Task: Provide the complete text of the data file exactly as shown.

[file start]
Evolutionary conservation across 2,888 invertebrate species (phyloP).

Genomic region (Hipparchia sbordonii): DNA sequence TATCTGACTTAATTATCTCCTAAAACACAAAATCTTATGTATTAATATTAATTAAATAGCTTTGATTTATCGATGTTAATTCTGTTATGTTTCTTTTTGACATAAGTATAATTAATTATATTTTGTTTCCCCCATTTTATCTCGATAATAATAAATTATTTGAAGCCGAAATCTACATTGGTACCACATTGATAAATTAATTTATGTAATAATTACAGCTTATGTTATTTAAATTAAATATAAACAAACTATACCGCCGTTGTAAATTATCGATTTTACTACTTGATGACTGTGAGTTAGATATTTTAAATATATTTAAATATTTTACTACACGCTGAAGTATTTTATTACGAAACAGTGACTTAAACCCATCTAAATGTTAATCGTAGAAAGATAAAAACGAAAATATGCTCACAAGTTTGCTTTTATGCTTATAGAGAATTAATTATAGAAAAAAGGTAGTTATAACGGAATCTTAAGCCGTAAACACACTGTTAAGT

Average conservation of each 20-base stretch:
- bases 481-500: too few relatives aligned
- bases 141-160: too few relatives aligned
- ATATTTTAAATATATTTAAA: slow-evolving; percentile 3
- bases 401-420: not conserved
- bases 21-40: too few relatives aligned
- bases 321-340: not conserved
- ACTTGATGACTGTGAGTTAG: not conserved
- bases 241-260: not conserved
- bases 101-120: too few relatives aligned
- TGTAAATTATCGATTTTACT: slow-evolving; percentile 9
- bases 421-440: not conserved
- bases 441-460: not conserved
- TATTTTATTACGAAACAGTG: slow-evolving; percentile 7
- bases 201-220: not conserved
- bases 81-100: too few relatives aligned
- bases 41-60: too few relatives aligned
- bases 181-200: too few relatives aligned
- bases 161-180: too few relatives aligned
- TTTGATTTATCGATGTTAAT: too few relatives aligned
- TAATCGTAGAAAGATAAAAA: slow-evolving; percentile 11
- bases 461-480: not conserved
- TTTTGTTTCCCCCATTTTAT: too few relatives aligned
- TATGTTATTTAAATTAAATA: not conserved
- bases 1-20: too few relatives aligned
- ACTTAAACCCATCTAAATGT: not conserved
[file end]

Evolutionary conservation across 2,888 invertebrate species (phyloP).

Genomic region (Hipparchia sbordonii): DNA sequence TATCTGACTTAATTATCTCCTAAAACACAAAATCTTATGTATTAATATTAATTAAATAGCTTTGATTTATCGATGTTAATTCTGTTATGTTTCTTTTTGACATAAGTATAATTAATTATATTTTGTTTCCCCCATTTTATCTCGATAATAATAAATTATTTGAAGCCGAAATCTACATTGGTACCACATTGATAAATTAATTTATGTAATAATTACAGCTTATGTTATTTAAATTAAATATAAACAAACTATACCGCCGTTGTAAATTATCGATTTTACTACTTGATGACTGTGAGTTAGATATTTTAAATATATTTAAATATTTTACTACACGCTGAAGTATTTTATTACGAAACAGTGACTTAAACCCATCTAAATGTTAATCGTAGAAAGATAAAAACGAAAATATGCTCACAAGTTTGCTTTTATGCTTATAGAGAATTAATTATAGAAAAAAGGTAGTTATAACGGAATCTTAAGCCGTAAACACACTGTTAAGT

Average conservation of each 20-base stretch:
- bases 481-500: too few relatives aligned
- bases 141-160: too few relatives aligned
- ATATTTTAAATATATTTAAA: slow-evolving; percentile 3
- bases 401-420: not conserved
- bases 21-40: too few relatives aligned
- bases 321-340: not conserved
- ACTTGATGACTGTGAGTTAG: not conserved
- bases 241-260: not conserved
- bases 101-120: too few relatives aligned
- TGTAAATTATCGATTTTACT: slow-evolving; percentile 9
- bases 421-440: not conserved
- bases 441-460: not conserved
- TATTTTATTACGAAACAGTG: slow-evolving; percentile 7
- bases 201-220: not conserved
- bases 81-100: too few relatives aligned
- bases 41-60: too few relatives aligned
- bases 181-200: too few relatives aligned
- bases 161-180: too few relatives aligned
- TTTGATTTATCGATGTTAAT: too few relatives aligned
- TAATCGTAGAAAGATAAAAA: slow-evolving; percentile 11
- bases 461-480: not conserved
- TTTTGTTTCCCCCATTTTAT: too few relatives aligned
- TATGTTATTTAAATTAAATA: not conserved
- bases 1-20: too few relatives aligned
- ACTTAAACCCATCTAAATGT: not conserved